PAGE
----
There is great danger, and large global costs of inaction, in not actually cutting total emissions enough (or at all) in the very short term. As shown in the chart below, if emissions continue at the current high level then the entire global carbon budget available, to give a 2 in 3 chance of remaining below the Paris 2ºC limit, will be exhausted within twenty years. By 2037 it would all be gone.  If humanity could collectively manage cutting emissions by about 5% per year, approximately halving total global emissions by 2030 and again by 2040, then this early action will effectively “save” carbon budget that could then be available to be managed for future use until up to 2100 or even beyond.


Below is an indicative chart of two possible emission pathways for Ireland with the same total future carbon budget. Saving carbon budget for later decades requires rapid, near-term, emission reductions across the whole economy.


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The good news is that global CO2 emissions appear to have stopped increasing for the time being, having levelled out over the past three years. If governments around the world could act now to ensure that this levelling off is indeed the necessary peak in global emissions then we can now get a head start on the rapid decarbonisation path to halving current emissions by 2030.


As Rockström et al. say, this will require “Herculean efforts”.  Unlike some commentators, they make no pretence that the task of limiting emissions will be easy.  Instead, their article gives a strong sense of the Olympian scale of collective effort required over the next decades, especially by the highest emitters, to limit dangerous climate change. Above all, the climate scientists’ article makes very clear that the urgent need now is for strong, near-term action to cut emissions quickly, including reductions in consumption, while also investing in low-carbon energy and researching the longer term potential for negative emissions technologies.


The climate policy message from Rockstr
öm et al.’s ‘carbon law’ decarbonisation roadmap is plain: there’s no time to waste!

Launch Event for the IE-NETS Project: Thursday 10am, 18th May 2017. Botany Building, Trinity College Dublin

posted Apr 5, 2017, 6:25 AM by Paul Price   [ updated Oct 24, 2017, 2:04 AM by IE Nets ]

Post Event Update: A full video recording of the launch event (in three parts) is available on the IE-NETs YouTube Channel. You can also download audio recordings (mp3 format) and PDF versions of the presentation slides from the website Documents area.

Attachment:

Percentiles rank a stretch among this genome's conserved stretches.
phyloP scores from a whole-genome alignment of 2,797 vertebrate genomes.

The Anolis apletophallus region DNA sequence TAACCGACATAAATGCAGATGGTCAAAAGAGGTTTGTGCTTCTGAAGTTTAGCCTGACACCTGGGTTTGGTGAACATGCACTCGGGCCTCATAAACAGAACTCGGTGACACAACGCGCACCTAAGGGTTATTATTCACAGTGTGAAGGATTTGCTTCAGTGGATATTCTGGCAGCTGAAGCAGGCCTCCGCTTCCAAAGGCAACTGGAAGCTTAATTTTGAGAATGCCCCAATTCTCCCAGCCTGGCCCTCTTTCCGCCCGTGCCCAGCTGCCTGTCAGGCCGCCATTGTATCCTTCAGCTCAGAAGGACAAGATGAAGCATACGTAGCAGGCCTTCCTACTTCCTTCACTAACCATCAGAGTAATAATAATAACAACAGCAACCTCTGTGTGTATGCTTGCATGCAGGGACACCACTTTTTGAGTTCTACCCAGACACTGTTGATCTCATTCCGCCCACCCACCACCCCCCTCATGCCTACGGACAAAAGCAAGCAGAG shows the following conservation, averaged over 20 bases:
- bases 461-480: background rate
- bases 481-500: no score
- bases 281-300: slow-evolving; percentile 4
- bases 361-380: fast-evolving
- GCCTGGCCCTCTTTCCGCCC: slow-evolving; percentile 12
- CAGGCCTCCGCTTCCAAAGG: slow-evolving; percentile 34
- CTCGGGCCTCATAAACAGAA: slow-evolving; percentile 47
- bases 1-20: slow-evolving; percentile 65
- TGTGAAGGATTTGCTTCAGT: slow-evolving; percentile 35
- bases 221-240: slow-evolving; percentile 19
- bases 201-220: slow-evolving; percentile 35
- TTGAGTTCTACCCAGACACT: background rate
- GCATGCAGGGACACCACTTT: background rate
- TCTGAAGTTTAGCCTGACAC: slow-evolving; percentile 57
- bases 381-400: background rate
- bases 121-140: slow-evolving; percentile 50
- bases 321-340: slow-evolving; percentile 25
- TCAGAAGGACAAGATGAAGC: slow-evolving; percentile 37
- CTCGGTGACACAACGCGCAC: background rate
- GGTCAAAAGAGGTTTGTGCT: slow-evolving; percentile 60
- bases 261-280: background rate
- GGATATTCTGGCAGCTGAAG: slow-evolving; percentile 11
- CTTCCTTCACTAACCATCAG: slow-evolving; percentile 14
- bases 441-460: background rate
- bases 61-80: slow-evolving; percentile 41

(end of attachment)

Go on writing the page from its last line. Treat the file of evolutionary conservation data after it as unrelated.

Original Event Announcement:

At 10.30 am on the 18th May 2017 in the Botany Building, Trinity College Dublin we are holding the launch event for the IE-NETS project "Investigating the potential for Negative Emissions Technologies (NETs) in Ireland" (registration, tea/coffee from 10.00am).  This 2-hour event discussing Paris Agreement decarbonisation pathways and negative emissions feasibility for Ireland will include a keynote presentation from Dr. Sabine Fuss, leader of the working group on Sustainable Resource Management and Global Change at the Mercator Research Institute on Global Commons and Climate Change, based in Berlin. There will also be a presentation of the full IE-NETs project plan, inviting inputs from all interested parties. 

In particular, we would welcome all who are working on the delivery of climate change policy for government or agencies, and all environmental and technology researchers working on climate science and emissions mitigation.  We would very much appreciate the interest and views of environmental and climate science researchers, government departmental officials, agency staff from the EPA, SEAI, and Teagasc, and others working in business, electricity generation, industry or agriculture.

Event time and place details are below:

Date:             Thursday 18th May
Location:       Botany Building, Trinity College Dublin 

Programme (subject to revision):

10.00-10.30 Registration (tea, coffee)
10.30-10.35 Welcome Barry McMullin
10.35-10.50 Context: EPA Climate Research Programme Dr. Frank McGovern, Gemma O'Reilly
10.50-11.00 Introduction to IE-NETs project and team Barry McMullin, Mike Jones
11.00-11.30 Keynote: Global view of climate challenge and role of NETs Dr. Sabine Fuss
11.30-11.45 Keynote Q&A
11.45-12.05 Outline of IE-NETs work packages Project team
12.05-12.30 Panel discussion/project Q&A Project team
12.30-13.30 Light lunch (vegetarian)


We look forward to seeing you at the event!  



EPA Research Programme 2014-2020

The EPA's current Research Programme 2014-2020 is built around